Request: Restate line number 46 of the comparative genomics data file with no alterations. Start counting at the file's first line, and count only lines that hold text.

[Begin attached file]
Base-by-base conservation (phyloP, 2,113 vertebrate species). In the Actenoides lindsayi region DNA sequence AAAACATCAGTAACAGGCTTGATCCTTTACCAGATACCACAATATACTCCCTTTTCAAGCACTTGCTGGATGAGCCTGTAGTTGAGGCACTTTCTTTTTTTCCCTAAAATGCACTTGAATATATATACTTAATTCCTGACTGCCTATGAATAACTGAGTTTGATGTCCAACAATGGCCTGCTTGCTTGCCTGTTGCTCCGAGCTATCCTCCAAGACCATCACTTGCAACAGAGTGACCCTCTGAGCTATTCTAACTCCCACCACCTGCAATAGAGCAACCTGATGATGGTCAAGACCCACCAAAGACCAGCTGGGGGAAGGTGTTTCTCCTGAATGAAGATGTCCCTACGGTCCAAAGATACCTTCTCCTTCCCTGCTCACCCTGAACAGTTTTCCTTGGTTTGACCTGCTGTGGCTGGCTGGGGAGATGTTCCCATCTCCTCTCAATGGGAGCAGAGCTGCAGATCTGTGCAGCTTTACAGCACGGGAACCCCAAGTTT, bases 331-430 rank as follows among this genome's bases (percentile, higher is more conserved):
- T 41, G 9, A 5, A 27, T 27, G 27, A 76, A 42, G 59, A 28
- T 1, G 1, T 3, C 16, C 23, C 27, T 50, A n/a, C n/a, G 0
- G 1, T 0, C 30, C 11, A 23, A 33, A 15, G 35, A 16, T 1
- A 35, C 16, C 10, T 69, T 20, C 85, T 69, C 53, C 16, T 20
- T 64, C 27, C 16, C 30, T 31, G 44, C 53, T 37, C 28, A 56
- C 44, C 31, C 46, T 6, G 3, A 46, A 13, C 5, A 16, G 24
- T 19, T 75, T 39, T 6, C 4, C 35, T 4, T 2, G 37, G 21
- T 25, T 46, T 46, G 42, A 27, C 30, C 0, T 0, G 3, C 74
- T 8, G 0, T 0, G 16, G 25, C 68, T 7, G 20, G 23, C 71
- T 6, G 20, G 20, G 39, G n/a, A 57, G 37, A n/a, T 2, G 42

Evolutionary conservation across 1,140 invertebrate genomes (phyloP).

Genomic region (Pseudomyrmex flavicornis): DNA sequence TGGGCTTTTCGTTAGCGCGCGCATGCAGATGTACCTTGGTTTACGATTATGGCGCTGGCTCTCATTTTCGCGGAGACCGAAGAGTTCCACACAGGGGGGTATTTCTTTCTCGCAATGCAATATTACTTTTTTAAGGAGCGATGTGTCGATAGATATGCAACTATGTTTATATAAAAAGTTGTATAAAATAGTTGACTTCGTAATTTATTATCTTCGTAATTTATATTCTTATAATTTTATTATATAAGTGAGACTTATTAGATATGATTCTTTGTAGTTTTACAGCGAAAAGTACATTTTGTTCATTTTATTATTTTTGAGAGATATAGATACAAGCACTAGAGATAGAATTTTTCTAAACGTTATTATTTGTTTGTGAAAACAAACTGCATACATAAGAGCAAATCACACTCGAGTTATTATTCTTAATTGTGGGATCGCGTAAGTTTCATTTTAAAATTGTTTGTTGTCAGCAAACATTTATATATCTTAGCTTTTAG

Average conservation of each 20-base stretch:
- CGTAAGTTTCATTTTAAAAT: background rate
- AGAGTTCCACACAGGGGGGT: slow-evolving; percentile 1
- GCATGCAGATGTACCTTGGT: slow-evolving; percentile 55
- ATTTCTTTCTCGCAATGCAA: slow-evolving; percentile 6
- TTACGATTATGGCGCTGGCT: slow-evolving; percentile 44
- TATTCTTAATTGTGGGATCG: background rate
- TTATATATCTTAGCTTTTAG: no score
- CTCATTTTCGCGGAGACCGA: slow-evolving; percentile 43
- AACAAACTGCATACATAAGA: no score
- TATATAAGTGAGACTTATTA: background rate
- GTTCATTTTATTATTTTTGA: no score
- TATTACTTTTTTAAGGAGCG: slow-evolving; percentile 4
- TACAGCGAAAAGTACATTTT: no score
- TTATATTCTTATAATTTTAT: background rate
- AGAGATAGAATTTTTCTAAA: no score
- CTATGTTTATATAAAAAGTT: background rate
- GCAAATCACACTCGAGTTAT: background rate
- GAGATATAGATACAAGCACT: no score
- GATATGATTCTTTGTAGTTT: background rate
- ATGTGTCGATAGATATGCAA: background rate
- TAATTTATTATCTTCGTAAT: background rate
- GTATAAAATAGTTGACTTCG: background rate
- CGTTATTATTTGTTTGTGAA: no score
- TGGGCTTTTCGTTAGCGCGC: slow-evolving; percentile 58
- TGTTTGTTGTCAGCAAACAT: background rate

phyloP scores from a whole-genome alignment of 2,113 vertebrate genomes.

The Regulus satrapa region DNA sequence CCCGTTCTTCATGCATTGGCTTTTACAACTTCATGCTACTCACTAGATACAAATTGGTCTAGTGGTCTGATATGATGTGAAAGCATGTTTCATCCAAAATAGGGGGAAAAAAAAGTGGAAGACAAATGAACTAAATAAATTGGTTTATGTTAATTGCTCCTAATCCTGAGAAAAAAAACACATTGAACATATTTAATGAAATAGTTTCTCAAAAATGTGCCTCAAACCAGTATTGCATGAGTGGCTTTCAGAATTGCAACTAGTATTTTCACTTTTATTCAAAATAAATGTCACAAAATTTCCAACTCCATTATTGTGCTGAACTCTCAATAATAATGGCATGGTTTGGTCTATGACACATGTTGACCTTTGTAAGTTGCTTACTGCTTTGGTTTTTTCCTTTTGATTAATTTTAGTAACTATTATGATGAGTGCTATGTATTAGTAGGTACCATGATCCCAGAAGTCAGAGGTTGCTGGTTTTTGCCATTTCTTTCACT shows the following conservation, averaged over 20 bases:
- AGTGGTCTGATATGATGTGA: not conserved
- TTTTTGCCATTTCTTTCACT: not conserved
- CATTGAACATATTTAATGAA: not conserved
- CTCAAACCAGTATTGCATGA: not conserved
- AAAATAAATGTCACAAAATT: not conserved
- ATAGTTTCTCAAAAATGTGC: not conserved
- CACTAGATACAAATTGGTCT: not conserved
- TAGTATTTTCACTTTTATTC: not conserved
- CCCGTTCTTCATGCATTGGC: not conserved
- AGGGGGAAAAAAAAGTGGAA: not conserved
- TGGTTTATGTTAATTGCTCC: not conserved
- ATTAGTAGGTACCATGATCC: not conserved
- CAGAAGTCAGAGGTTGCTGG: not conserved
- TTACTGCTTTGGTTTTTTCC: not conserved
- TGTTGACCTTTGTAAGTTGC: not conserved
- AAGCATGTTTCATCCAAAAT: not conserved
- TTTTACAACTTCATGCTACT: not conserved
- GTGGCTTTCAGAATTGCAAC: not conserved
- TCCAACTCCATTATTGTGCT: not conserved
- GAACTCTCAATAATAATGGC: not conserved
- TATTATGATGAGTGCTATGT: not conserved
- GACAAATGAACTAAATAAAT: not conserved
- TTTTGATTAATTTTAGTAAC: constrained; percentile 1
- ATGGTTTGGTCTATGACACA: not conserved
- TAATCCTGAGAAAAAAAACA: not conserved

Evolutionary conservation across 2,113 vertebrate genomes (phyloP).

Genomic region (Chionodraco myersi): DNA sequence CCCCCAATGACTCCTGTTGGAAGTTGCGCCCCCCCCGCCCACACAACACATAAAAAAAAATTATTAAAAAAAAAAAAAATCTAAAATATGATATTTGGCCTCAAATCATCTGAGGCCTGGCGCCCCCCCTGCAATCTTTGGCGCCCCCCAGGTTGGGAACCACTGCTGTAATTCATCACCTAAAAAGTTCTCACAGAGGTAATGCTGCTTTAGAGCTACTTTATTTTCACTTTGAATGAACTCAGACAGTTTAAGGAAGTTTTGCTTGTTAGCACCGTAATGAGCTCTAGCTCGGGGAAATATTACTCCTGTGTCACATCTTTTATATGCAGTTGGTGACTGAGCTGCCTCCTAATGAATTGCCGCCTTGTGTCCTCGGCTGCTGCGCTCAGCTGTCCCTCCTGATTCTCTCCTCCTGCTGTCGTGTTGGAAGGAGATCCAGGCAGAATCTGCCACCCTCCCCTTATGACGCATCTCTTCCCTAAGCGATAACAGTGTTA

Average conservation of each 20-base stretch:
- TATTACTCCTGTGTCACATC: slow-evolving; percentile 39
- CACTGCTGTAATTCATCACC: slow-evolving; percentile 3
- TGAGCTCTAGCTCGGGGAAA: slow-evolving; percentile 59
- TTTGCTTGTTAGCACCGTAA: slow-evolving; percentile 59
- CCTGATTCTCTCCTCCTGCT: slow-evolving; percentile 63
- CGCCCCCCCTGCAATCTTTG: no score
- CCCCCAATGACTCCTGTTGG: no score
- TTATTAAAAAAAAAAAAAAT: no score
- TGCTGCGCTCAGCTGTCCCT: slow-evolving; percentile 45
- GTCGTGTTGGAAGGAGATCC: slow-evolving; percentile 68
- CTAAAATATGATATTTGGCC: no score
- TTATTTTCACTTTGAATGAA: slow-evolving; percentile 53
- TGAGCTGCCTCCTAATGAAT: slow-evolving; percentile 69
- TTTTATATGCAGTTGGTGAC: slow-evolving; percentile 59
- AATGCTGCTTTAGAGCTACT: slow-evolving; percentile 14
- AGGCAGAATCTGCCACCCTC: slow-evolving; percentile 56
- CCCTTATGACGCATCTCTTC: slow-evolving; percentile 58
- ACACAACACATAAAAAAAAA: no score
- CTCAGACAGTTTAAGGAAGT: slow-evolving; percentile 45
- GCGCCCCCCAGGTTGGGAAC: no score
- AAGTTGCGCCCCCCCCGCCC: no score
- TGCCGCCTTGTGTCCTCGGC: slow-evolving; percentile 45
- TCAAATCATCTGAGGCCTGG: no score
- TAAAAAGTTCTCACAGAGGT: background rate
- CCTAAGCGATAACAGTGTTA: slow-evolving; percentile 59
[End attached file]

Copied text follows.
- AAAATAAATGTCACAAAATT: not conserved